If the quality of evidence and number of studies with data available allows for a meta-analysis to be conducted, Stata V.1725 will be used. The pooled effect size (ie, relative risks ratios, ORs, risk differences and/or standardised mean difference) of natural hazards on ECD will be reported. Random effects meta-analysis model will be used to calculate pooled effect estimates with a 95% CI. Heterogeneity will be estimated using the χ2 test and I2 statistic. A low p value (≤0.05) provides evidence of heterogeneity of exposure effect; if I2>75%, heterogeneity is considered to be considerable. The estimated effect size and CIs will be summarised and presented in a forest plot. Publication bias will be investigated through visual asymmetry detection after analysing the funnel plot and Egger test for asymmetry.

Planned subgroup analyses

Subgroup analyses will be undertaken to determine whether the impact of natural hazards on ECD differs depending on participant characteristics and study designs. We will examine the following characteristics:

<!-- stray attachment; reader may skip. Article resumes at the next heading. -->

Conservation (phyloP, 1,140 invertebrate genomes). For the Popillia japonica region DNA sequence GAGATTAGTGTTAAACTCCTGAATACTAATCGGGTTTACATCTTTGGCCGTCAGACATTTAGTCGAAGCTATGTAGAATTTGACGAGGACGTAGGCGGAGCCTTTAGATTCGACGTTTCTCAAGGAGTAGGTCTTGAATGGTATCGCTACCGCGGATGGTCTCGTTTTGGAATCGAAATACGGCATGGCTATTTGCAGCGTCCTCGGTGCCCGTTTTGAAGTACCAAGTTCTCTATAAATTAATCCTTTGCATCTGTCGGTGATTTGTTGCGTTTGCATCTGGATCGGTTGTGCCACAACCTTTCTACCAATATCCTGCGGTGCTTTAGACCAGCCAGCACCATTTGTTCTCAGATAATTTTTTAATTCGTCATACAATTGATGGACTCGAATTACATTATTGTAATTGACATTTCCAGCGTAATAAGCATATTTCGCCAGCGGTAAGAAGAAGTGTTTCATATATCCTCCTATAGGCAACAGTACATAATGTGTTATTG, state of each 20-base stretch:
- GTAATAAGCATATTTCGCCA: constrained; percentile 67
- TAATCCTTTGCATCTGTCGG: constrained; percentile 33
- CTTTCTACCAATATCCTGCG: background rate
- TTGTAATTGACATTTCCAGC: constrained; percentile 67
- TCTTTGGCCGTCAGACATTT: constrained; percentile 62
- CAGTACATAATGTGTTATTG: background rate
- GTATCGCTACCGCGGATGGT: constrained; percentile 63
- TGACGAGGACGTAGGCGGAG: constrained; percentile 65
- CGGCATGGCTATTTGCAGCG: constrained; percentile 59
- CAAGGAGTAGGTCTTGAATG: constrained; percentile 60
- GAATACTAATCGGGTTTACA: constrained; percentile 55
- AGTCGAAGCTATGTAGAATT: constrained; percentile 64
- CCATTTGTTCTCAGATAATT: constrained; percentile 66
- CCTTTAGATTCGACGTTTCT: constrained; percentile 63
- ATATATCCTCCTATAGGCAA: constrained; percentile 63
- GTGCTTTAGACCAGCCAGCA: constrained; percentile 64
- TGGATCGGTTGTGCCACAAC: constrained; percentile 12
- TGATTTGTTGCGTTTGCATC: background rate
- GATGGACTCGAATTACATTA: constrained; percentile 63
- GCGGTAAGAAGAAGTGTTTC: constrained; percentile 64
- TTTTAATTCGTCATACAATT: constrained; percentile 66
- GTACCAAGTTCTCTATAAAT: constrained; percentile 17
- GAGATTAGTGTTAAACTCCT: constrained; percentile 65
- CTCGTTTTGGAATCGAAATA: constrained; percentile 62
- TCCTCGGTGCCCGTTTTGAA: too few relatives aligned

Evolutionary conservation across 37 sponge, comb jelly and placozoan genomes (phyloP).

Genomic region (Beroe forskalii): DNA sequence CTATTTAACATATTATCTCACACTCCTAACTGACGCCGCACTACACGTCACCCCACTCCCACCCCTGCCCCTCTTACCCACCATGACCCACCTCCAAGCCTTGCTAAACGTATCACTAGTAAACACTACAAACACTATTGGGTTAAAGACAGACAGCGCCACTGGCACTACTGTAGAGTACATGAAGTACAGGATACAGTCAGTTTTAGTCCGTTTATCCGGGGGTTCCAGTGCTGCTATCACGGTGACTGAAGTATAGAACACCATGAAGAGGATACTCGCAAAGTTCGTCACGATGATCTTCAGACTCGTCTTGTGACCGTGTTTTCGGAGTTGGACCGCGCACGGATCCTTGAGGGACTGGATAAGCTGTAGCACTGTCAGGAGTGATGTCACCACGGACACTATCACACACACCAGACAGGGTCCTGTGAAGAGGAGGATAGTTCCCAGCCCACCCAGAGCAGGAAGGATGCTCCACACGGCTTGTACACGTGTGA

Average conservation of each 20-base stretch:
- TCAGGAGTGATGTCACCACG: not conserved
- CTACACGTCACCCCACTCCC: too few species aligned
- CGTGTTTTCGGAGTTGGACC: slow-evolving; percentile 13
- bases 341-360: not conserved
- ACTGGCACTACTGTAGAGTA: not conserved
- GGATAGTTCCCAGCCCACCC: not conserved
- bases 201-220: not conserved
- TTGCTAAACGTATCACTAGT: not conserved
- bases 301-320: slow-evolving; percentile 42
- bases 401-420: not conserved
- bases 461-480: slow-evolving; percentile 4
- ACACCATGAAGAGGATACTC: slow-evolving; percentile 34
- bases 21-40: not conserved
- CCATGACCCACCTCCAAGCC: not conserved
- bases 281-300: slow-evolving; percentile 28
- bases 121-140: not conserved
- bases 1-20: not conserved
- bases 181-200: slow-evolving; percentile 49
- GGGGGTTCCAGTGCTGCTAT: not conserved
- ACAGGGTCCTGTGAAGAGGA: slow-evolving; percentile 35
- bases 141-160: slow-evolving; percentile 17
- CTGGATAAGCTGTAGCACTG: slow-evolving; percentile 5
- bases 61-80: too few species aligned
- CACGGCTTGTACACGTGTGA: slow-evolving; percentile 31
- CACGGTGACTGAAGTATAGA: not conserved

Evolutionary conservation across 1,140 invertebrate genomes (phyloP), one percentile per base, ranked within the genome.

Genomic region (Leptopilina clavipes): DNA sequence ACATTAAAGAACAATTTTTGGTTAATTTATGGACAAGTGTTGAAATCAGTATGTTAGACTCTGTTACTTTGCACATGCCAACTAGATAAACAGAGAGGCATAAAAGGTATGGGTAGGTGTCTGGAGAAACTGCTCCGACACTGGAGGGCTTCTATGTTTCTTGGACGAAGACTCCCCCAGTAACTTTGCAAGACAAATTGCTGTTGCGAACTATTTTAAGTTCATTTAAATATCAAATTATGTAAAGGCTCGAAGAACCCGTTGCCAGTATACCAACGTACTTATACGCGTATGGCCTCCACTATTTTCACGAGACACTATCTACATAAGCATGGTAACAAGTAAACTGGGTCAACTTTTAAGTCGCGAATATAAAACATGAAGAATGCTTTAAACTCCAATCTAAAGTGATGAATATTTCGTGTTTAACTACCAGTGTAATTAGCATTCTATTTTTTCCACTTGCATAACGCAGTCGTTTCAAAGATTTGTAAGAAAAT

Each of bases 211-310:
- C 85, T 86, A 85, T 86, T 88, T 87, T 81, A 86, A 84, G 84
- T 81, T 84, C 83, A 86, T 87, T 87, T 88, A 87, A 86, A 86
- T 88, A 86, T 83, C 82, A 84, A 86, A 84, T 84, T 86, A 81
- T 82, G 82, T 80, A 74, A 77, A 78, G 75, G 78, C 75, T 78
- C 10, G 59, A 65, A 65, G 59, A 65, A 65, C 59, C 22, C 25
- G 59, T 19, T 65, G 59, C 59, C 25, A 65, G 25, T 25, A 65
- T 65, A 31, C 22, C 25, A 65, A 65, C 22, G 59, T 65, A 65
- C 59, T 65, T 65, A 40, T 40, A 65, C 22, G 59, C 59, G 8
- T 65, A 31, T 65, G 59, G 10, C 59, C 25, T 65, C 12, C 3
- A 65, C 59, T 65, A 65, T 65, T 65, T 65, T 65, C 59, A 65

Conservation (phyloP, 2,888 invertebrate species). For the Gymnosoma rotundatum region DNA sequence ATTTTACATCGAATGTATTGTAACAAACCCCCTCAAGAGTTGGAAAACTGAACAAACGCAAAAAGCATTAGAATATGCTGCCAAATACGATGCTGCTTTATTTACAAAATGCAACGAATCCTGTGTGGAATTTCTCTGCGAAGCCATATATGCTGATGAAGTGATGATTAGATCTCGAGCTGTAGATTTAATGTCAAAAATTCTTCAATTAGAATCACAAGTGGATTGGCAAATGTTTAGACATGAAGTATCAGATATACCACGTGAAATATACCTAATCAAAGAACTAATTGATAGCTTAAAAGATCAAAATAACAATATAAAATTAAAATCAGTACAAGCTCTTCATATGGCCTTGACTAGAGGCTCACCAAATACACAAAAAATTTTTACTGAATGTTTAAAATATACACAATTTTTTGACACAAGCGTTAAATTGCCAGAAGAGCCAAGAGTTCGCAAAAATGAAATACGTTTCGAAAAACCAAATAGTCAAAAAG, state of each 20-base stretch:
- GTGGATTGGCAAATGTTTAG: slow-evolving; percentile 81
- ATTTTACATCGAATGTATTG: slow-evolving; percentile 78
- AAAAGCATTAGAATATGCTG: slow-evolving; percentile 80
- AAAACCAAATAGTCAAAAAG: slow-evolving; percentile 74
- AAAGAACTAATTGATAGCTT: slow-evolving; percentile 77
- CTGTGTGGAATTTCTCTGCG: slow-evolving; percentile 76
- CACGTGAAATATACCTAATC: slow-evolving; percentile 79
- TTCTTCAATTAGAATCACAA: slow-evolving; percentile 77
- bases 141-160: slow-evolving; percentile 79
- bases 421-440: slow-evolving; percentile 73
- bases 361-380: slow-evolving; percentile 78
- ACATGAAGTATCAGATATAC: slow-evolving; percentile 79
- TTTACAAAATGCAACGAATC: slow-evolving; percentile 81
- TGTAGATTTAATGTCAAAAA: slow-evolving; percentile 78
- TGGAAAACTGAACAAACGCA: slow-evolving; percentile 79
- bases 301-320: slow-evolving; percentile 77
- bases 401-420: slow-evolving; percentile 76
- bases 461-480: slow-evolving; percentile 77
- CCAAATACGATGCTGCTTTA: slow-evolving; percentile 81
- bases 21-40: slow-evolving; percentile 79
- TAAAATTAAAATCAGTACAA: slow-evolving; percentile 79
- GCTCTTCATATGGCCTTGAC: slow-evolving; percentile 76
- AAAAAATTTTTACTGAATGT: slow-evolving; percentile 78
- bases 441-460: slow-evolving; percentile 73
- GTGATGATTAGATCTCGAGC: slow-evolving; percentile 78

1. ECD indicators (ie, cognitive, language, social, emotional and motor development).

  2. Types of natural hazards.

  3. Time since exposure to natural hazard (eg, 6 months, 1 year).

  4. Income level of the country (eg, low income, middle income, high income).

  5. Sex differences (male or female).

  6. Type and measure of ECD outcome used (eg, self-reported/parent-reported or teacher-reported, direct assessment).

  7. Type and measure of the comparator (low exposure or no exposure).

  8. Quality of the study (eg, low, medium and high).

Ethics and dissemination

Ethical approval is not required for this study as it is a review of already published work. The findings of this review will be disseminated through a peer-review publication, policy brief, technical report and report published on institutional stakeholder websites.

Patient and public involvement

There will be no patient or public involvement in the design of this study as the review will be of previously published data.